Julian, 13


 
That same summer, Bishop George suggested that Gallus and I build a chapel at Macellum to be dedicated to Saint Mammas, a local shepherd whose remains were considered particularly potent: skin diseases were promptly cured by applying the saint’s shinbone to the afflicted area. Bishop George thought it would be an inspiring gesture if Gallus and I were to build a charnel house for these scraps of dead shepherd.
So all one summer Gallus and I worked on this project. I enjoyed laying brick. But Gallus hated prolonged effort of any kind, and I’m afraid he spent a good deal of time cursing Saint Mammas as we sweated in the sun. Shortly after we completed the chapel, the roof fell in. I am told that the Galileans now say that only my section of the building collapsed, because I was apostate. This is not true. The whole thing collapsed—because of faulty design.
At that time I neither believed nor disbelieved. Yet Porphyry’s eloquent case against the Nazarene was now lodged in my head. When I tried to argue doctrinal points with Bishop George, I was swiftly discouraged with this sort of thing: “The very idea of the trinity is a mystery. Only through faith can it be understood, and then never entirely.”
I much preferred Plotinus, who four times in five years achieved that total consciousness of the One which is the ultimate goal of all religious practice. Despite Porphyry’s wisdom, he experienced this heightened consciousness only once, at the age of sixty-eight. So far I have experienced it twice. I pray each day for yet another revelation.

* * *

Gallus and I had neither friends nor allies. Except for his dogged attempts to make me a priest, Bishop George showed no personal interest in either of us. Everyone else at Macellum treated us with nervous respect. We alarmed people; we reminded them of murder; we were such obvious victims.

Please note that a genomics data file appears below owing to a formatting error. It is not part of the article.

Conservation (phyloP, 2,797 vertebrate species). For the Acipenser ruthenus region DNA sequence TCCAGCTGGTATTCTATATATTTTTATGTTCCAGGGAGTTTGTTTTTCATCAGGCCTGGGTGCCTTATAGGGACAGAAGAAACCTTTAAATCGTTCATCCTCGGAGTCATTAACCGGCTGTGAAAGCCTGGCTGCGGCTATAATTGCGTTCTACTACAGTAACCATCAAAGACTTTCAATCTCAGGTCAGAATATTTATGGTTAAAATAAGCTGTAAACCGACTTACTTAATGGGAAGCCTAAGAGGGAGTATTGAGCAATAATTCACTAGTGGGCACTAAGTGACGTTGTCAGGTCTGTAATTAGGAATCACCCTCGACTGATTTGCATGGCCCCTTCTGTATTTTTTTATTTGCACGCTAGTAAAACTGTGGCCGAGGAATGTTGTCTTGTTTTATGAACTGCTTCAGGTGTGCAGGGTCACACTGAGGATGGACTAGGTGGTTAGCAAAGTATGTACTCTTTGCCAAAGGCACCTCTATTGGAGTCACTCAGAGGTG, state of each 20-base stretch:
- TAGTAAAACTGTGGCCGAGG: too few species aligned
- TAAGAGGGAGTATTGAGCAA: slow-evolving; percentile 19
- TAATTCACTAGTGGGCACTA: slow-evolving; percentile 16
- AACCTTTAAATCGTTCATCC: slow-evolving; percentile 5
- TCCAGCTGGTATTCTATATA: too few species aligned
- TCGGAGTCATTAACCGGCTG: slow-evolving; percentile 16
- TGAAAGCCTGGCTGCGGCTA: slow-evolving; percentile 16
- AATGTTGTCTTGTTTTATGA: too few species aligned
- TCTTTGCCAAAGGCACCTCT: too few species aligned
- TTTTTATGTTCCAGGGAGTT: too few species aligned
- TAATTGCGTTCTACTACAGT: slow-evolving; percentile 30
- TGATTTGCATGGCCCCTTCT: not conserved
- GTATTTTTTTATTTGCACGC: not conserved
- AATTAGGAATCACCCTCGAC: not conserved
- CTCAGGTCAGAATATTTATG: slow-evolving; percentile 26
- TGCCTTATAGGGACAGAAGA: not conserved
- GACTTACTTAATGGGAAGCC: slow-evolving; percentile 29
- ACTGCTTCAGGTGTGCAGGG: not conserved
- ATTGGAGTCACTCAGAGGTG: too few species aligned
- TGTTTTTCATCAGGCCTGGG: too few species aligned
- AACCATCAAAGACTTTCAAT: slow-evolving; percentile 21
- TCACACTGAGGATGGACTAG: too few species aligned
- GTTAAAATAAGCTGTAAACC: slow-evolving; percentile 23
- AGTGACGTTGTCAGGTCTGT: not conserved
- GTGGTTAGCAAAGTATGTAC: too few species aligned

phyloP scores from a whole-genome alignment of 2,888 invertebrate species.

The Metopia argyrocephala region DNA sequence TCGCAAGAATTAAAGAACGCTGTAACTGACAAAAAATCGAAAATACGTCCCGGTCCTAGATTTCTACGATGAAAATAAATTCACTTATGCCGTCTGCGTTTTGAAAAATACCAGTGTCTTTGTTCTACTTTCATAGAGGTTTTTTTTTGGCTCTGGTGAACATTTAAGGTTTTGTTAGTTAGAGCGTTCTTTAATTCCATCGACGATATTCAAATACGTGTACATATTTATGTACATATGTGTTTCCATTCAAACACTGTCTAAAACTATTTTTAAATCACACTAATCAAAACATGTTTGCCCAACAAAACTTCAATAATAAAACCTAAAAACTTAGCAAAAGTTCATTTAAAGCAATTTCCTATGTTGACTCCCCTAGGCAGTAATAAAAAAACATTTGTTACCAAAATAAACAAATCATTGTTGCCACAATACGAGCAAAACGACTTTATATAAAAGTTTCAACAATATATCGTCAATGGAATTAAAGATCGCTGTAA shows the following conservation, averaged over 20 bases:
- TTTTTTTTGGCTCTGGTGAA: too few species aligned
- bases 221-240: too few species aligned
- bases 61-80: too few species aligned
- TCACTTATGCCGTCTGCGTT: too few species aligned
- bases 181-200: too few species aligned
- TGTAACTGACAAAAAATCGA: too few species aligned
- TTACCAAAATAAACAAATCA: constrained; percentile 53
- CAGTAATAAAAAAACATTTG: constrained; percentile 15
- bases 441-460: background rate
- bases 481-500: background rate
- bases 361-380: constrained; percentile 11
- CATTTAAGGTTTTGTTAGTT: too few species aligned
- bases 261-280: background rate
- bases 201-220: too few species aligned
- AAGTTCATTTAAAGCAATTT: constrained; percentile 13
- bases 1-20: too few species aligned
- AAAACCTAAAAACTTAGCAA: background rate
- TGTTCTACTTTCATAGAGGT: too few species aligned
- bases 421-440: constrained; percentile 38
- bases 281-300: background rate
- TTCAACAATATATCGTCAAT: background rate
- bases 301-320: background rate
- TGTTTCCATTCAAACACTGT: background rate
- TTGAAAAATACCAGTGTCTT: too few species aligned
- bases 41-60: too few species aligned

I kept to my reading. I took little exercise, though I was naturally strong, particularly in the arms. Gallus continued to surpass me at all games and physical feats. He was taller than I, beautifully made, with the face of a god. The soldiers assigned to guard us were infatuated with him, and he flirted shamelessly with them. They took him hunting whenever he chose and I suppose that he had affairs with some of them, though we were both involved much of the time with the same girl—or rather woman.
She was the twenty-five-year-old wife of a civil servant who acted as comptroller to our household. She seduced me first, then Gallus. She was insatiable. Her husband was amenable; not that he had any choice. He used to giggle uncontrollably whenever he saw either of us. He was fat and small, and I remember asking her how she could bear to be touched by him.
“He has gifts,” she said slyly. I can still recall how her black hair glistened as it fell over bare brown shoulders. Never before or since have I felt such smooth skin. I suppose she oiled herself but if she did she was an artist at it, for one’s fingers never came away thick with perfumed grease as happens so often with women of her sort. She was Antiochene.
What else? Love-making is the only art the people of Antioch have ever taken seriously. She affected to find me attractive, but it was the golden Gallus who really enchanted her. He used to tell me with pride how “she does everything and I don’t move”. His passivity was baffling. But then I never understood Gallus. Later when he turned monster, I was not surprised. He could have been anything at all because at heart he was nothing.
Yet when he was in a room, all eyes watched him, for he was physically fascinating; men and women were equally attracted to him and since he felt nothing for anyone, every woman saw him as a challenge who must be made to love. So Gallus was able to take his pleasure as he chose… while hardly moving!
The Syrian woman was mistress to us both for three years. Though I am now celibate, I often think of her, especially at night. Where is she now? I don’t dare inquire. She is probably fat and old, living in some provincial town and paying youths to sleep with her. But for a thousand days she was Aphrodite to my Adonis.